Russia on Monday accused Ukraine over the assassination of the daughter of a leading hardliner, as Kyiv said nearly 9,000 of its soldiers had been killed since Moscow launched its invasion.
The FSB security services pointed the finger at Ukraine for Saturday’s shock car bombing in Moscow’s outskirts that killed Daria Dugina, the 29-year-old daughter of Russian ideologue Alexander Dugin, an outspoken advocate for the invasion of Ukraine.
“The crime was prepared and committed by Ukrainian special services,” the FSB said in a statement carried by Russian news agencies, adding that a bomb had been attached to the car driven by Dugina.
The brazen killing — and Moscow’s rapid accusation — marks a potentially destabilizing turn in the six-month-old conflict.
Russian President Vladimir Putin denounced the killing of the journalist and political commentator as a “vile crime” in a message of condolence to her family.
The FSB said the person responsible was a Ukrainian woman born in 1979 who had rented an apartment in the same building where Dugina lived.
After the car bombing, she had fled to EU member Estonia, it added.
Dugin, 60, is an outspoken Russian ultranationalist intellectual who enthusiastically backs Russia’s invasion of Ukraine, as did his daughter. Russian media reports suggest Dugina had borrowed her father’s car at the last minute.
Over the weekend, Kyiv denied any link to the bombing.
– Ukrainian casualties –
Authorities on Monday meanwhile revealed the extent of the casualties among Ukrainian troops.
General Valeriy Zaluzhny, Ukraine’s commander-in-chief, said the country’s children needed particular attention “because their fathers have gone to the front and are maybe among the nearly 9,000 heroes who have been killed”.
Zaluzhny’s comments on the Ukrainian death toll, reported by Interfax-Ukraine news agency, were the first indication of Kyiv’s military losses since April.
On Wednesday, Ukraine will mark its independence day — and six months since Russian troops invaded.
After Ukrainian resistance thwarted an early Russian push on Kyiv, Moscow’s forces have focused on gaining ground in the country’s east.
The European Union foreign policy chief Josep Borrell told reporters in Spain that the bloc was considering military training for Ukrainian troops.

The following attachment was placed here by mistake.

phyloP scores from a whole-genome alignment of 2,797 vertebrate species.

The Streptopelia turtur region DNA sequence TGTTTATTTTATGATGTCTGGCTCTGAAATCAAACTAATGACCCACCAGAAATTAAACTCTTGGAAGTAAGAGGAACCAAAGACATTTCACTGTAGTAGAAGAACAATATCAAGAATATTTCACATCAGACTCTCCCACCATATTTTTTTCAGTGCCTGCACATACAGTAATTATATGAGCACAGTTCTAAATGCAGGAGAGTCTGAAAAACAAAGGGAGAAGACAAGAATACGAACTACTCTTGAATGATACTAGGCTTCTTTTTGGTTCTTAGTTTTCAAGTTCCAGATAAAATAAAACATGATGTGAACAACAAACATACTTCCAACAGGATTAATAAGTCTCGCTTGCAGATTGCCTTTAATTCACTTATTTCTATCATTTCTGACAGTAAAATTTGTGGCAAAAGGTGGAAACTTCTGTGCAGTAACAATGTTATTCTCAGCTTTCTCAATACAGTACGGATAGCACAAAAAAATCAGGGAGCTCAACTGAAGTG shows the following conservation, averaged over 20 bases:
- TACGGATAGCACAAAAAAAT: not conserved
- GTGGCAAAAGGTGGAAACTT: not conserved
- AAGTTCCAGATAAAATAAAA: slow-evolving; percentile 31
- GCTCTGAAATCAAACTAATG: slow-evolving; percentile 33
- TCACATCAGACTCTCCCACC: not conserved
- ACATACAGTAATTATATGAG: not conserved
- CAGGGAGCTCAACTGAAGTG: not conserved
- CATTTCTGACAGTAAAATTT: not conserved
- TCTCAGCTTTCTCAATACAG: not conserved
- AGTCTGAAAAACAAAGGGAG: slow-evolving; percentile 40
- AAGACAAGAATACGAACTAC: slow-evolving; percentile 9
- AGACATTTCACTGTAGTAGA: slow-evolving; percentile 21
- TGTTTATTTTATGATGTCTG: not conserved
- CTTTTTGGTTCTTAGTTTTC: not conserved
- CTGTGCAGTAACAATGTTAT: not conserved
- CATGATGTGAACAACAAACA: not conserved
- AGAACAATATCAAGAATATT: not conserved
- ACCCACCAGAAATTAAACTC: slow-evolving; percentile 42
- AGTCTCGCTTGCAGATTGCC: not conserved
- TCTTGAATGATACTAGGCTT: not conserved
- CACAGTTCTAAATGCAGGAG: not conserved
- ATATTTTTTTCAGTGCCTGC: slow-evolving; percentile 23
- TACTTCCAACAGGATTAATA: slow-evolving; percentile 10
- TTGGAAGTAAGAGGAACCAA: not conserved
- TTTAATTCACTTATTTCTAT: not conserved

The shockwaves of the war are being felt around the world with soaring energy prices and food shortages.
– Buying time? –
A Ukraine presidential adviser said Russia is trying to coax Ukraine into fresh talks in order to buy time to regroup for a fresh offensive.
For weeks, the Kremlin has been “trying to convince Ukraine to enter into negotiations”, Mykhaylo Podolyak told AFP.
He suggested this was a ploy to “freeze the conflict while preserving the status quo in the occupied Ukrainian territories.”
Podolyak said Kyiv believes Moscow does not really want serious peace talks but “an operation pause for its army” ahead of a new offensive.
– Tense Independence Day –
In Spain, Borrell told reporters that EU defence ministers would next week discuss launching a major training operation for Ukrainian forces in nearby countries.
“It seems reasonable that a war that is lasting and looks set to last requires an effort not only in terms of supplies of material,” Borrell said.
All EU member states would have to agree to step up the training that several are already providing Ukraine under bilateral agreements.
EU defence ministers have a two-day meeting in Prague from next Monday.
With much of Europe preparing for fuel shortages as Moscow cuts back its deliveries to the West in response to sanctions, Bulgaria said it was seeking talks with Russia gas giant Gazprom.
The country is almost totally dependent on Russia for natural gas supplies.
“We obviously have to turn to them,” said Energy Minister Rosen Hristov.
Ukraine President Volodymyr Zelensky warned over the weekend that Russia might mark Ukraine’s Independence Day by launching a trial of Ukrainian soldiers captured during the siege of Mariupol.
“This will be the line beyond which no negotiations are possible,” he warned Sunday.
Soldiers from Ukraine’s Azov regiment captured by Russian forces after the battle for Mariupol said Monday they had been beaten in captivity.
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The soldiers, released as part of a prisoner exchange, told reporters they saw soldiers who were beaten until their bones were broken.
One ex-prisoner said he had observed cases of “serious torture”.
© Agence France-Presse